September 7, 2012
The austerity debate hangs on the question of how fiscal policy affects economic output – but answering that question is no easy task. This column presents a paper that, it argues, overcomes some of the problems with identifying cause and effect.
The austerity debate turns on a central economic logic – how does fiscal policy affect output? This is a tricky question since declining output can affect fiscal policy just as much as fiscal policy can affect growth. Governments, after all, don’t make policy in a vacuum.
The key to estimating the effects of fiscal policy on output is this identifying shifts in fiscal policy that are 'exogenous'. Policy changes that are not a response to the state of output – as would be the case, for instance, of a fiscal expansion induced by a fall in output.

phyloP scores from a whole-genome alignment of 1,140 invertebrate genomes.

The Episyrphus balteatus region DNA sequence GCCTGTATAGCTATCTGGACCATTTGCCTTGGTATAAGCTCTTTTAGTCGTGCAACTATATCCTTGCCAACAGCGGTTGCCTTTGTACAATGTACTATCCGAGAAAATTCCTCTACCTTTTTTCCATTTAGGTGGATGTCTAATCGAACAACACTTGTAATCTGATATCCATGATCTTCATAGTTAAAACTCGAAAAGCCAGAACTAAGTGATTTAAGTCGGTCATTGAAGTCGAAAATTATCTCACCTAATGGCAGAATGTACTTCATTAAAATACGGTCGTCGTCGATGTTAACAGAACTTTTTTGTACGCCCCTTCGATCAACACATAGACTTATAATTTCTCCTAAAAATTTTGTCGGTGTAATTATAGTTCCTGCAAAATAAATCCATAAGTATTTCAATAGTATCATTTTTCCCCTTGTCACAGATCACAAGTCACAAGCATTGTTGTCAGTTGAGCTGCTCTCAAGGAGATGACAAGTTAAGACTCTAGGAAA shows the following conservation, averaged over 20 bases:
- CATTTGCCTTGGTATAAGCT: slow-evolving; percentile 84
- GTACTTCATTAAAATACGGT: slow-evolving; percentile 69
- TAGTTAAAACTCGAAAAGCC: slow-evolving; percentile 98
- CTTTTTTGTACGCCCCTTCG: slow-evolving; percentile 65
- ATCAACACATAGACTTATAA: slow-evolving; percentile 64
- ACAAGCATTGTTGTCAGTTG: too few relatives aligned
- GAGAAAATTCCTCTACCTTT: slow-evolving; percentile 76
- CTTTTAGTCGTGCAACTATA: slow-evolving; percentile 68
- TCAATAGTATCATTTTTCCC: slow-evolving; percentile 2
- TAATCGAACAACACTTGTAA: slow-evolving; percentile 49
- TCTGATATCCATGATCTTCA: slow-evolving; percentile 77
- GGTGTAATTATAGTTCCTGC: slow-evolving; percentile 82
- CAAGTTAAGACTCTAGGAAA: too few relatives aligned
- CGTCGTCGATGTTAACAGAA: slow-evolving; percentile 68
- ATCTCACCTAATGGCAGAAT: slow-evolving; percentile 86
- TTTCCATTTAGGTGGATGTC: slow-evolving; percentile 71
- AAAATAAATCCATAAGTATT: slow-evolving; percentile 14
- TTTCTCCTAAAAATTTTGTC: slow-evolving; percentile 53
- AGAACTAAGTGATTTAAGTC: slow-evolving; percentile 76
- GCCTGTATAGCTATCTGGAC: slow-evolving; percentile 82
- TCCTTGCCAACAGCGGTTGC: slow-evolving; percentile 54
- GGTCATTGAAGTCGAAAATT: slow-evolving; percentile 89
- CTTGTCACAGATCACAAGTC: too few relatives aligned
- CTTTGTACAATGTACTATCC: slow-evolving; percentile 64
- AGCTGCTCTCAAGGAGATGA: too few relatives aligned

Following the approach pioneered by Romer and Romer (2010), Devries at al. (2011) have collected and described – using the records available in official documents – the multi-year fiscal consolidation plans announced (and then implemented or revised) by 17 OECD countries over a quarter of a century (1980-2005). Among all these stabilisation plans the authors have selected those that were designed to reduce a budget deficit and to put the public debt on a sustainable path, which should guarantee their 'exogeneity'.
Using the Devries et al (2011) data, we find that it matters crucially how the consolidation occurs (Alesina et al. 2012).
- Fiscal adjustments based upon spending cuts are much less costly in terms of output losses than tax-based ones.
- The heterogeneity in the effects of the two types of fiscal adjustments is mainly due to the response of private investment, rather than that to consumption growth.
Read the Paper